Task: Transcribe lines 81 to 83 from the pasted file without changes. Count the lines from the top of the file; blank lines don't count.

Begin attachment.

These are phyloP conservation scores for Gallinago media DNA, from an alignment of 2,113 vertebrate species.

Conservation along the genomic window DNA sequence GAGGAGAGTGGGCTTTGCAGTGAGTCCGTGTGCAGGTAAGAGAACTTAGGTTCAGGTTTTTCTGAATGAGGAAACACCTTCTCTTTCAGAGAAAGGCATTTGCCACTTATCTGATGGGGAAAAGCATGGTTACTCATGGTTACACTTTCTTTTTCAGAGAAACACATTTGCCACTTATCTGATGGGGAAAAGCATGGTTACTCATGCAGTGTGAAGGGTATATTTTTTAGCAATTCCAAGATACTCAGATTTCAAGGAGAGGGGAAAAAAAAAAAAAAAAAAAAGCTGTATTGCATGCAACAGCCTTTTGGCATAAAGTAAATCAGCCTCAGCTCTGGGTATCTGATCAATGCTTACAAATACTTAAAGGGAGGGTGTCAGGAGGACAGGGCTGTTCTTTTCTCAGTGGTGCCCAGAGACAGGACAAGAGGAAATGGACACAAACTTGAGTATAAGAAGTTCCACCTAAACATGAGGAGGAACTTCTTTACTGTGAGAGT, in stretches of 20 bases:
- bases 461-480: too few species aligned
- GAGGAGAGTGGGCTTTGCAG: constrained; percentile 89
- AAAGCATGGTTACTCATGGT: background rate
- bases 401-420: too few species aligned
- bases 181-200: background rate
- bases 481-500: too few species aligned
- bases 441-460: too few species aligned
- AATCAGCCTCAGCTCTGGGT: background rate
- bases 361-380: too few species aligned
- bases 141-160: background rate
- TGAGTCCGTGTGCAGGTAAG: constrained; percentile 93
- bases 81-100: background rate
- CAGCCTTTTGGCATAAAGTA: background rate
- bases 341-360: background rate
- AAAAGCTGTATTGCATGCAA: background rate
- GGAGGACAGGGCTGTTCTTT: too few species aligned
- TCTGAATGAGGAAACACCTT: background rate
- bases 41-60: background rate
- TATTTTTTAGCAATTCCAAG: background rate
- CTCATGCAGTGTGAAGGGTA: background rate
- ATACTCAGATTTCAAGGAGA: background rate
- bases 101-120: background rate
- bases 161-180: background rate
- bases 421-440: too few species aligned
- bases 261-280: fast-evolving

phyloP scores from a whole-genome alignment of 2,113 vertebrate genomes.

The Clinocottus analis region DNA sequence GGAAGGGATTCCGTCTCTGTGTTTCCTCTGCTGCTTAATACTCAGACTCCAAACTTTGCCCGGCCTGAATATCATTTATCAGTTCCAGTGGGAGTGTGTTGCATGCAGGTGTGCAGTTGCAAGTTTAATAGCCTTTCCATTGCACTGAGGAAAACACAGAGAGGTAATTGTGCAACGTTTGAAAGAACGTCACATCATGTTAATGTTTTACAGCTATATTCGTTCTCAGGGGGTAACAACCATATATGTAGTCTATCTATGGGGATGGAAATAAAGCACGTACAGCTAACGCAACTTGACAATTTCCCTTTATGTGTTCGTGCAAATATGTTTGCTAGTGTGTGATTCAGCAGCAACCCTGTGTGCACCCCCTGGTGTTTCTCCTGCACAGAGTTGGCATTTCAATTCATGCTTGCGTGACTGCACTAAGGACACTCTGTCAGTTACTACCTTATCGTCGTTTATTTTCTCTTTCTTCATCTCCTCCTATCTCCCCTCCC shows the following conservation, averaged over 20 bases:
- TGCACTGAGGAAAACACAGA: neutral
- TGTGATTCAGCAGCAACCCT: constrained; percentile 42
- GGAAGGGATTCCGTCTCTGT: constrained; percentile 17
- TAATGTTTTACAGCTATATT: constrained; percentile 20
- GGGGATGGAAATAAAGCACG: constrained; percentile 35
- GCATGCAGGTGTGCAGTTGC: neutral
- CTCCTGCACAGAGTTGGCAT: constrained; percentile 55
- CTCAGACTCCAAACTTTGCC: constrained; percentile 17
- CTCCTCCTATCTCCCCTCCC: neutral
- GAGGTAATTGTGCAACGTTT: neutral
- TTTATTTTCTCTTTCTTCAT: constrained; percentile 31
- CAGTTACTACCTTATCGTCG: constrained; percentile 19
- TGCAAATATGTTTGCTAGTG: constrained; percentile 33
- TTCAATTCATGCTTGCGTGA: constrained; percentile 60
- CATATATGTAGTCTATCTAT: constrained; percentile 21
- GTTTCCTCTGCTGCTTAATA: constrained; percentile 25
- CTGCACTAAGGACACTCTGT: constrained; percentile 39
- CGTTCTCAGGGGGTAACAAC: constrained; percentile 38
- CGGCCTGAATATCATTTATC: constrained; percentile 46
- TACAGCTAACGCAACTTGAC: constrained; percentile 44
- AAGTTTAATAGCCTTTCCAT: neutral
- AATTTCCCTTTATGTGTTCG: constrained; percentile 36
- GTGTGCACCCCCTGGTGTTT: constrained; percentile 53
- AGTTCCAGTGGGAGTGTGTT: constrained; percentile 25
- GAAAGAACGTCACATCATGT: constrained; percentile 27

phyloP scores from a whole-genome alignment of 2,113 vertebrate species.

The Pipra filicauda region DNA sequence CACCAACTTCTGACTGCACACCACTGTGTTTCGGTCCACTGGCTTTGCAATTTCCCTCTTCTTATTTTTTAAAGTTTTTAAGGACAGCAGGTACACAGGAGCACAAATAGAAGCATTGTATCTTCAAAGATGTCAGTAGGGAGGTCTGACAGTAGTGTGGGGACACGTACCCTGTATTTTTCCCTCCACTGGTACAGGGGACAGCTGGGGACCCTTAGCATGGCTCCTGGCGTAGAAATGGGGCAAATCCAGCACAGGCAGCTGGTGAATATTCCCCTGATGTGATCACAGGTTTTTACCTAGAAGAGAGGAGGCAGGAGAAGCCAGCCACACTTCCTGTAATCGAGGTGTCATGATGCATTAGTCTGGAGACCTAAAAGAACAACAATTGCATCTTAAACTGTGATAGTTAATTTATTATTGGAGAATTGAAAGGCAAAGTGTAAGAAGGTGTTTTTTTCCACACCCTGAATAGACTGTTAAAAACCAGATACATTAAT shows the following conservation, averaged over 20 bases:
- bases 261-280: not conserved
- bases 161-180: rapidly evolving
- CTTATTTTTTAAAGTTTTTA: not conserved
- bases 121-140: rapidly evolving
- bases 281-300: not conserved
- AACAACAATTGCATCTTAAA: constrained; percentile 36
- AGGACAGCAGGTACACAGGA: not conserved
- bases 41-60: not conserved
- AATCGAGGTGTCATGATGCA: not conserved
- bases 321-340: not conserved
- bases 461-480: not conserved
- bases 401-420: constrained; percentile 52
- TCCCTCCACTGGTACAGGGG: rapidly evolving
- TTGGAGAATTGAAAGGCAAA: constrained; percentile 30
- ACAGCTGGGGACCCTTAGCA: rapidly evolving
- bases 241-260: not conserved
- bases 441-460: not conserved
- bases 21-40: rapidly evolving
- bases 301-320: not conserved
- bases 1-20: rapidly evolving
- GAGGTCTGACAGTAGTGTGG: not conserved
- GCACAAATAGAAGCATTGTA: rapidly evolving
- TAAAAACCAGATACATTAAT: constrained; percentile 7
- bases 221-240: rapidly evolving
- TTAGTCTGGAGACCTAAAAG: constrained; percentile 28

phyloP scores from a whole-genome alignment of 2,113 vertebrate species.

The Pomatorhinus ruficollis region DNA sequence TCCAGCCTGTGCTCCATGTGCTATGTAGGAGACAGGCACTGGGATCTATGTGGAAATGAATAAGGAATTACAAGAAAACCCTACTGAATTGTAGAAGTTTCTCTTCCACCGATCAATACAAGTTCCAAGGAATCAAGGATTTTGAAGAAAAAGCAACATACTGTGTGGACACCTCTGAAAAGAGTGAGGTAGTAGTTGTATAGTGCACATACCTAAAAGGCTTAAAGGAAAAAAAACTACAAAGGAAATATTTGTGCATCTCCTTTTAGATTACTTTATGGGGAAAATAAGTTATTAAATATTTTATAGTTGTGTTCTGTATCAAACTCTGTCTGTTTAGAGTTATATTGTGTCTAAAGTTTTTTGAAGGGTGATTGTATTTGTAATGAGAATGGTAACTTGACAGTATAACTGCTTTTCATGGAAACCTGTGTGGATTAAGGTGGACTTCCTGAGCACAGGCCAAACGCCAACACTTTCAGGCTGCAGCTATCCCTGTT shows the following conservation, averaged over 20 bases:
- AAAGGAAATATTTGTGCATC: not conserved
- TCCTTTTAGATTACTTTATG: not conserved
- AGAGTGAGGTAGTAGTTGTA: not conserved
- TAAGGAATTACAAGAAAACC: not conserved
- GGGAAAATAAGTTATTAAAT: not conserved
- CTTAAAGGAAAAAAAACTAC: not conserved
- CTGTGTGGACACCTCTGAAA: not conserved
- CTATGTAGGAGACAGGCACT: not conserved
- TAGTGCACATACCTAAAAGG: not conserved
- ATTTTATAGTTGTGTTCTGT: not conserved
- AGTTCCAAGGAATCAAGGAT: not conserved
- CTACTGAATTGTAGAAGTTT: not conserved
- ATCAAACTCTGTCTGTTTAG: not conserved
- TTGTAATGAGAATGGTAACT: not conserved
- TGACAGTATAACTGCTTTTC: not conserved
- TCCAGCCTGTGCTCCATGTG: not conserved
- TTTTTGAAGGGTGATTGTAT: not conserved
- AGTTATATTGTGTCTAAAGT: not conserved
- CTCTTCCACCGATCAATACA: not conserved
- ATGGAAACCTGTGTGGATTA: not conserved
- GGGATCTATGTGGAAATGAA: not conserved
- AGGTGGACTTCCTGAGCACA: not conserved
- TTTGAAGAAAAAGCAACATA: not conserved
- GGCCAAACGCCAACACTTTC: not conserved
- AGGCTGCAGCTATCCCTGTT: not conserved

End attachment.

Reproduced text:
- TTAGTCTGGAGACCTAAAAG: constrained; percentile 28

phyloP scores from a whole-genome alignment of 2,113 vertebrate species.

The Pomatorhinus ruficollis region DNA sequence TCCAGCCTGTGCTCCATGTGCTATGTAGGAGACAGGCACTGGGATCTATGTGGAAATGAATAAGGAATTACAAGAAAACCCTACTGAATTGTAGAAGTTTCTCTTCCACCGATCAATACAAGTTCCAAGGAATCAAGGATTTTGAAGAAAAAGCAACATACTGTGTGGACACCTCTGAAAAGAGTGAGGTAGTAGTTGTATAGTGCACATACCTAAAAGGCTTAAAGGAAAAAAAACTACAAAGGAAATATTTGTGCATCTCCTTTTAGATTACTTTATGGGGAAAATAAGTTATTAAATATTTTATAGTTGTGTTCTGTATCAAACTCTGTCTGTTTAGAGTTATATTGTGTCTAAAGTTTTTTGAAGGGTGATTGTATTTGTAATGAGAATGGTAACTTGACAGTATAACTGCTTTTCATGGAAACCTGTGTGGATTAAGGTGGACTTCCTGAGCACAGGCCAAACGCCAACACTTTCAGGCTGCAGCTATCCCTGTT shows the following conservation, averaged over 20 bases: